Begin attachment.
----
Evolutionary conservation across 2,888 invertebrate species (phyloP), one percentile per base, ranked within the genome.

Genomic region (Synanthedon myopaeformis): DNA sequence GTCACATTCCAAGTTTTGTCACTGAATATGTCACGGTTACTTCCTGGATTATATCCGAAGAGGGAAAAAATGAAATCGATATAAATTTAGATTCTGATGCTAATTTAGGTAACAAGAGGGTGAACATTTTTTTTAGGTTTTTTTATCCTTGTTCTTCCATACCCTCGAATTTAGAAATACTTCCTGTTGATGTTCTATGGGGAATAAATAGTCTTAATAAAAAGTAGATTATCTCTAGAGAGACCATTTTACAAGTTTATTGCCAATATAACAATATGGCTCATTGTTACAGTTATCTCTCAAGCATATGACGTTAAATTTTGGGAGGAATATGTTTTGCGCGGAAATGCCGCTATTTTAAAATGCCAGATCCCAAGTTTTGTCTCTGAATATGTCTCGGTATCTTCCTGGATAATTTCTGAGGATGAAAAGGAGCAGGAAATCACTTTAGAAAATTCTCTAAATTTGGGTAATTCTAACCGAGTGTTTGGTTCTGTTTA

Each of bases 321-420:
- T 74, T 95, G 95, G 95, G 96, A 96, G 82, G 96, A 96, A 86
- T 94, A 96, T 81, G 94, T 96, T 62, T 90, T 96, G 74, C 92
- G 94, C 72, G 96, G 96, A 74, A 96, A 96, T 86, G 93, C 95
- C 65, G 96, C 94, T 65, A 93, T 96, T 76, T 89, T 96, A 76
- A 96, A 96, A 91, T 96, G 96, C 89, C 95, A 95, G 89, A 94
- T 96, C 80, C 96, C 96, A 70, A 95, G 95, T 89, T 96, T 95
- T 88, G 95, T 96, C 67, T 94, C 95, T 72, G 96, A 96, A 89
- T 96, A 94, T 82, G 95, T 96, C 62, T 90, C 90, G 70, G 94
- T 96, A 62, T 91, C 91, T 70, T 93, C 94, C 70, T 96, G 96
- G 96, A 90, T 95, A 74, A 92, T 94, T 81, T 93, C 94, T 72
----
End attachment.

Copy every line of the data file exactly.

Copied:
Evolutionary conservation across 2,888 invertebrate species (phyloP), one percentile per base, ranked within the genome.

Genomic region (Synanthedon myopaeformis): DNA sequence GTCACATTCCAAGTTTTGTCACTGAATATGTCACGGTTACTTCCTGGATTATATCCGAAGAGGGAAAAAATGAAATCGATATAAATTTAGATTCTGATGCTAATTTAGGTAACAAGAGGGTGAACATTTTTTTTAGGTTTTTTTATCCTTGTTCTTCCATACCCTCGAATTTAGAAATACTTCCTGTTGATGTTCTATGGGGAATAAATAGTCTTAATAAAAAGTAGATTATCTCTAGAGAGACCATTTTACAAGTTTATTGCCAATATAACAATATGGCTCATTGTTACAGTTATCTCTCAAGCATATGACGTTAAATTTTGGGAGGAATATGTTTTGCGCGGAAATGCCGCTATTTTAAAATGCCAGATCCCAAGTTTTGTCTCTGAATATGTCTCGGTATCTTCCTGGATAATTTCTGAGGATGAAAAGGAGCAGGAAATCACTTTAGAAAATTCTCTAAATTTGGGTAATTCTAACCGAGTGTTTGGTTCTGTTTA

Each of bases 321-420:
- T 74, T 95, G 95, G 95, G 96, A 96, G 82, G 96, A 96, A 86
- T 94, A 96, T 81, G 94, T 96, T 62, T 90, T 96, G 74, C 92
- G 94, C 72, G 96, G 96, A 74, A 96, A 96, T 86, G 93, C 95
- C 65, G 96, C 94, T 65, A 93, T 96, T 76, T 89, T 96, A 76
- A 96, A 96, A 91, T 96, G 96, C 89, C 95, A 95, G 89, A 94
- T 96, C 80, C 96, C 96, A 70, A 95, G 95, T 89, T 96, T 95
- T 88, G 95, T 96, C 67, T 94, C 95, T 72, G 96, A 96, A 89
- T 96, A 94, T 82, G 95, T 96, C 62, T 90, C 90, G 70, G 94
- T 96, A 62, T 91, C 91, T 70, T 93, C 94, C 70, T 96, G 96
- G 96, A 90, T 95, A 74, A 92, T 94, T 81, T 93, C 94, T 72